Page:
SHOULD PRISONERS BE ALLOWED TO WORK?

Commentary by Pete du Pont

Most people would agree that if prisoners learned a skill while they were in jail they could more easily get a job when they got out, and that an ex-prisoner with a job is less likely to commit another crime. Since nearly one-half of people released from prison return to prison within three years, job skills could mean a significant decline in the crime rate.

The problem is that most productive prison work - other than food or laundry work within the prison itself - is against the law.

In 1936, Congress banned convict labor on federal contracts exceeding $10,000 in value. In 1940 the Ashurst-Sumners Act made it a federal crime to transport convict-made goods in interstate commerce. And many state legislatures have enacted laws to prohibit the sale of convict-made goods within their borders. States like New York compromised and adopted the "state-use" system, which permitted convicts to manufacture goods for sale to governmental agencies only, which provides a very limited market for the fruits of convict labor.

These statutes were a form of protectionism - to protect providers of goods and services in the free market from having to compete with convict labor. Small businesses and labor unions view such competition as unfair, and have successfully prevented relaxation of the statutes. When Congress tried to change the laws in 1979, the best it could do was allow prisoner work if they are paid the prevailing wage, labor union officials approve, local labor is unaffected, and no local unemployment is produced. These criteria are nearly impossible to meet, so a mere 1,660 prisoners, out of one million, were working under these waivers in 1994.

It was not always this way. In the last century, prisons earned a major part of their daily cost by leasing convict labor to private employers. In 1885, three-fourths of prison inmates were involved in productive labor, the majority working for private employers under contract and leasing arrangements. By the 1930s only 44% worked, and nearly all worked for state industries rather than for private employers. A 1990 Census found that only 11% of prisoners worked in prison manufacturing or farming, down from 16% in 1984. If part-time work in laundry and food services is included, only about half of prisoners work.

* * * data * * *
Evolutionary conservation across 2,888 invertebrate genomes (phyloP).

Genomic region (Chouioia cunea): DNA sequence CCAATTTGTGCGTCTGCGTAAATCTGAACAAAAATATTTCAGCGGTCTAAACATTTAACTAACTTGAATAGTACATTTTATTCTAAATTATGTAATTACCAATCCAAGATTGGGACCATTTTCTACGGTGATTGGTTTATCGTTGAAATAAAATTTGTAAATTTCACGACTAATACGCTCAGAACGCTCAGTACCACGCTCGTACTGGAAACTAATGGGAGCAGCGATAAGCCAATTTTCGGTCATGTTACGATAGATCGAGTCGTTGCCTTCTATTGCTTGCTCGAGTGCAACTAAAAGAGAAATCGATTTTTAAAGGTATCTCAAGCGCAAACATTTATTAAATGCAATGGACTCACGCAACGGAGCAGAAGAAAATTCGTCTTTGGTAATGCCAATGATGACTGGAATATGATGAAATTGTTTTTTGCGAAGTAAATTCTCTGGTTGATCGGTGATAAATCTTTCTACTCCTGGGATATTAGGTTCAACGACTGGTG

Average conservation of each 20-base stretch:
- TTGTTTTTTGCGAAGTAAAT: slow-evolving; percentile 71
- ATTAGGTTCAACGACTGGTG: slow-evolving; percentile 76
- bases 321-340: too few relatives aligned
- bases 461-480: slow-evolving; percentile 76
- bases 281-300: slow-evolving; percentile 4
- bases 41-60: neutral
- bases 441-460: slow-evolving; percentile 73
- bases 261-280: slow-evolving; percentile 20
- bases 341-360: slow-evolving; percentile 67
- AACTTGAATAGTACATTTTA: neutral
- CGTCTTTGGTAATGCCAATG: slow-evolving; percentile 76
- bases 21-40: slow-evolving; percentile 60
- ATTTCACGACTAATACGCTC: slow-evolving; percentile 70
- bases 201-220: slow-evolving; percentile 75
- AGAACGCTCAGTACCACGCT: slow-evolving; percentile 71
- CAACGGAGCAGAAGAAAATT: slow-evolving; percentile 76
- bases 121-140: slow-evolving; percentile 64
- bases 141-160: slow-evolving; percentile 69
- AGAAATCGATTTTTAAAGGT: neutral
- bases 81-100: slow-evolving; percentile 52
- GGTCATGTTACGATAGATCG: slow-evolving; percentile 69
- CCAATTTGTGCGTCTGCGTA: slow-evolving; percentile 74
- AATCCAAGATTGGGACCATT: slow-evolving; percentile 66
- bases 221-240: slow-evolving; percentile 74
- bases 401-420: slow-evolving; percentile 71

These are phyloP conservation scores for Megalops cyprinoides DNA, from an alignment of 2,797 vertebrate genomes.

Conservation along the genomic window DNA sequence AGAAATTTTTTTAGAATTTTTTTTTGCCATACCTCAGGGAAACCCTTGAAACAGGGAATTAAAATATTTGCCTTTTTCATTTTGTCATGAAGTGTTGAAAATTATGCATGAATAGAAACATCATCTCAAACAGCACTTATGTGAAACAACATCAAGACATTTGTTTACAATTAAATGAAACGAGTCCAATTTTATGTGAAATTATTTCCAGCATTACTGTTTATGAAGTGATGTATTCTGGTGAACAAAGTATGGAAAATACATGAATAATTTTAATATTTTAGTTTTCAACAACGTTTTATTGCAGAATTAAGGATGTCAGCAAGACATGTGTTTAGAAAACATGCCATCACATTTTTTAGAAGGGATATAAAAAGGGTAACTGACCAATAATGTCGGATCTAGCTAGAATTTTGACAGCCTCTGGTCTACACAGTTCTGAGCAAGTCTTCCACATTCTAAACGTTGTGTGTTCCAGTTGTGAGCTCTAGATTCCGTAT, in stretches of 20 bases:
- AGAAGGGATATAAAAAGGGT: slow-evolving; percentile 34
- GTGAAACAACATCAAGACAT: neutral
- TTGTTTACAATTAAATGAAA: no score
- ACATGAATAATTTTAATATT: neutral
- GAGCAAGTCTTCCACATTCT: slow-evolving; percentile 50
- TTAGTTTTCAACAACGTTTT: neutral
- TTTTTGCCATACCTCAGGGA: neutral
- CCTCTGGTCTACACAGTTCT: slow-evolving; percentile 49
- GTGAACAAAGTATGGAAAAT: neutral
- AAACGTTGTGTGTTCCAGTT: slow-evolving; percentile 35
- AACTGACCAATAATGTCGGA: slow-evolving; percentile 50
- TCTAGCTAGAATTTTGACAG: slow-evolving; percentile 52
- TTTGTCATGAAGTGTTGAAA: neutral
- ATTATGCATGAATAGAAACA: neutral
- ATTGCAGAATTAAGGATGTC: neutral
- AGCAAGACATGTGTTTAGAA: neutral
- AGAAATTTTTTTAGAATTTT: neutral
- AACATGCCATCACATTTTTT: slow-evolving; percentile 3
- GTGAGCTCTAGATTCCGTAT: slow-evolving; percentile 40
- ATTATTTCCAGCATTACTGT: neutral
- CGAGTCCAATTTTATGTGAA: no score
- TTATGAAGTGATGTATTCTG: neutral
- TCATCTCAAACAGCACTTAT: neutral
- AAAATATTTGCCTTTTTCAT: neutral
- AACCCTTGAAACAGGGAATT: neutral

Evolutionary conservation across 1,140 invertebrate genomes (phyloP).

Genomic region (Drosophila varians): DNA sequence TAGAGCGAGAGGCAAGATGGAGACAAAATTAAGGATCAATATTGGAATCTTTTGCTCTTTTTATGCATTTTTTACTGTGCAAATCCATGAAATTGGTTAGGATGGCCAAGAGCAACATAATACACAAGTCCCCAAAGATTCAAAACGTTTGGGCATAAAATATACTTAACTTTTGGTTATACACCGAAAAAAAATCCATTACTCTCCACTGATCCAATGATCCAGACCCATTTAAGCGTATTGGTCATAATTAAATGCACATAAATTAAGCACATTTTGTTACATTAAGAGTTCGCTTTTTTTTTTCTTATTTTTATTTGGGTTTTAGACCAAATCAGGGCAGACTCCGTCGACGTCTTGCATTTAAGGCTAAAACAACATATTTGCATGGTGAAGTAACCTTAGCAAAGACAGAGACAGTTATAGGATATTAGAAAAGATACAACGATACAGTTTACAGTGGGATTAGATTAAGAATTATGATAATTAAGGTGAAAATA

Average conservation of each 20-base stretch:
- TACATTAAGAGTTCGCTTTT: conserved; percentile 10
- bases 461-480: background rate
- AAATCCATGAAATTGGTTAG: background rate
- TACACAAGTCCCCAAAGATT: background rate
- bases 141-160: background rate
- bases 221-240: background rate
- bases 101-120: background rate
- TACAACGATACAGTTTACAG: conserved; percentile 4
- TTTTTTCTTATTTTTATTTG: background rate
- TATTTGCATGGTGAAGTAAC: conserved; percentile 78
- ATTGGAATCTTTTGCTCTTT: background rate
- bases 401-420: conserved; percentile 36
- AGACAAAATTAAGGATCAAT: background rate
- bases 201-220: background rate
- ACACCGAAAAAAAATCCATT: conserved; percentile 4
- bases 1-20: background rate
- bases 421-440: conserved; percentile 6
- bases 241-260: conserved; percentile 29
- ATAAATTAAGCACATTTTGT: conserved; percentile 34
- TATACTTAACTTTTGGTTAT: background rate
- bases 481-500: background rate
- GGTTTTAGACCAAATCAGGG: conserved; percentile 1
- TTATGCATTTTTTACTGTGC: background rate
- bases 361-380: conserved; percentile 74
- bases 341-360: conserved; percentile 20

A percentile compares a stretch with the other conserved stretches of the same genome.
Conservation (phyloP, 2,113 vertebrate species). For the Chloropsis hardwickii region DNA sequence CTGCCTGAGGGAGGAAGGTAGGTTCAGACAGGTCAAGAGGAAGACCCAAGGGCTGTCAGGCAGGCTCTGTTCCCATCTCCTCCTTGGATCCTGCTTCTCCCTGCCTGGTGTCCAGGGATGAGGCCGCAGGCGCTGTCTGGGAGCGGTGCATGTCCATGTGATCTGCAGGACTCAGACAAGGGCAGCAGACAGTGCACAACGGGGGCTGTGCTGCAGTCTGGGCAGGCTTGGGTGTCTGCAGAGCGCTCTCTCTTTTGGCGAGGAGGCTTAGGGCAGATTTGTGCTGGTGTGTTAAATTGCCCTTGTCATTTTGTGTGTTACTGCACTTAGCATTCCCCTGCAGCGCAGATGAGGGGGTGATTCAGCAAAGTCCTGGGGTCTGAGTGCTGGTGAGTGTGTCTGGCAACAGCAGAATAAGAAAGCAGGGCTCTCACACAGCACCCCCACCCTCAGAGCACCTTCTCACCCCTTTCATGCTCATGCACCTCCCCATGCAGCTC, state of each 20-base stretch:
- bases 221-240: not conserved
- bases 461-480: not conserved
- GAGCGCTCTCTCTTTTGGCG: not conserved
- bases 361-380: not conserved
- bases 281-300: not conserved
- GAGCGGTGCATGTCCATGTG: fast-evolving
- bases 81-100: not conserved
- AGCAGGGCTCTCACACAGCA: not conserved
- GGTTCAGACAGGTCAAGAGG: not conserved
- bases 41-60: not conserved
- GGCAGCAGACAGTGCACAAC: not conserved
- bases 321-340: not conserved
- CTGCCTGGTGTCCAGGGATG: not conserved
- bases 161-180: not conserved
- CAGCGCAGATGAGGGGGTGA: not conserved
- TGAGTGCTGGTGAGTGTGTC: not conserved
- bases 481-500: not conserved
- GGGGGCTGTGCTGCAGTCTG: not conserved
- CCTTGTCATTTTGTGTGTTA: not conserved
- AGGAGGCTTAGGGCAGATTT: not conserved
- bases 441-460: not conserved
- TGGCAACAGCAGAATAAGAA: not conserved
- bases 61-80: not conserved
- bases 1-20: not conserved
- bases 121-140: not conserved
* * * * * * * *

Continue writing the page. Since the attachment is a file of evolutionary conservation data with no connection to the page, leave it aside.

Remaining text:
Many prisoners are eager to work, if only to relieve the tedium of prison life. But more important is that the work is good for society in the long run because it reduces crime. A 1983-87 Federal Post-Release Employment Project study confirmed that employed prisoners do better than others without jobs. Prisoners who work have fewer disciplinary problems in prison and lower rates of re-arrest; they are more likely to get a full-time job; more likely to quit their job in favor of a better-paying job; and less likely to have their supervision revoked for a parole violation or new crime. In the words of Thomas Townsend, president of the Corrections Industry Association, "It's a matter of public safety: inmates who have worked in prison, and gained new skills have a significantly better chance of not returning to crime and prison...."

The only disadvantages of more work opportunities for prisoners are the feared competitive effects on local labor markets. But the government's first responsibility is to citizens, not to narrow interest groups. New production benefits all Americans. It raises the demand for their services and creates new goods for purchase. Competition is the strength of our economic system, not a wrong to be righted, so our policies should be breaking down, not erecting, barriers to work - especially when the work will make the streets safer for the rest of us.

Allowing prisoners to work makes sense. Begin by repealing state and federal limitations on inmate pay. Let responsible private businesses competitively bid for the use of prison labor. Let prisons "profit" from accepting these contracts. Provide monetary incentives to prisons and their wardens for leading their institutions to self-sufficiency.

It won't be easy for the private-sector bidders, because prison labor is not easy to use. Difficulties include security problems, lack of skills and good work habits, remote prison locations, and poor worker productivity. At least at the beginning, the market value of prisoner labor will be very low and the quality of their work poor. But both will improve as skills improve.

Across the country a million prisoners are serving time in jail. Each month, 40,000 of them are released under mandatory supervision, on parole, or at the conclusion of their sentences. Our streets would be safer and the crime rate lower if these men had a skill, a job, and the beginning of a future.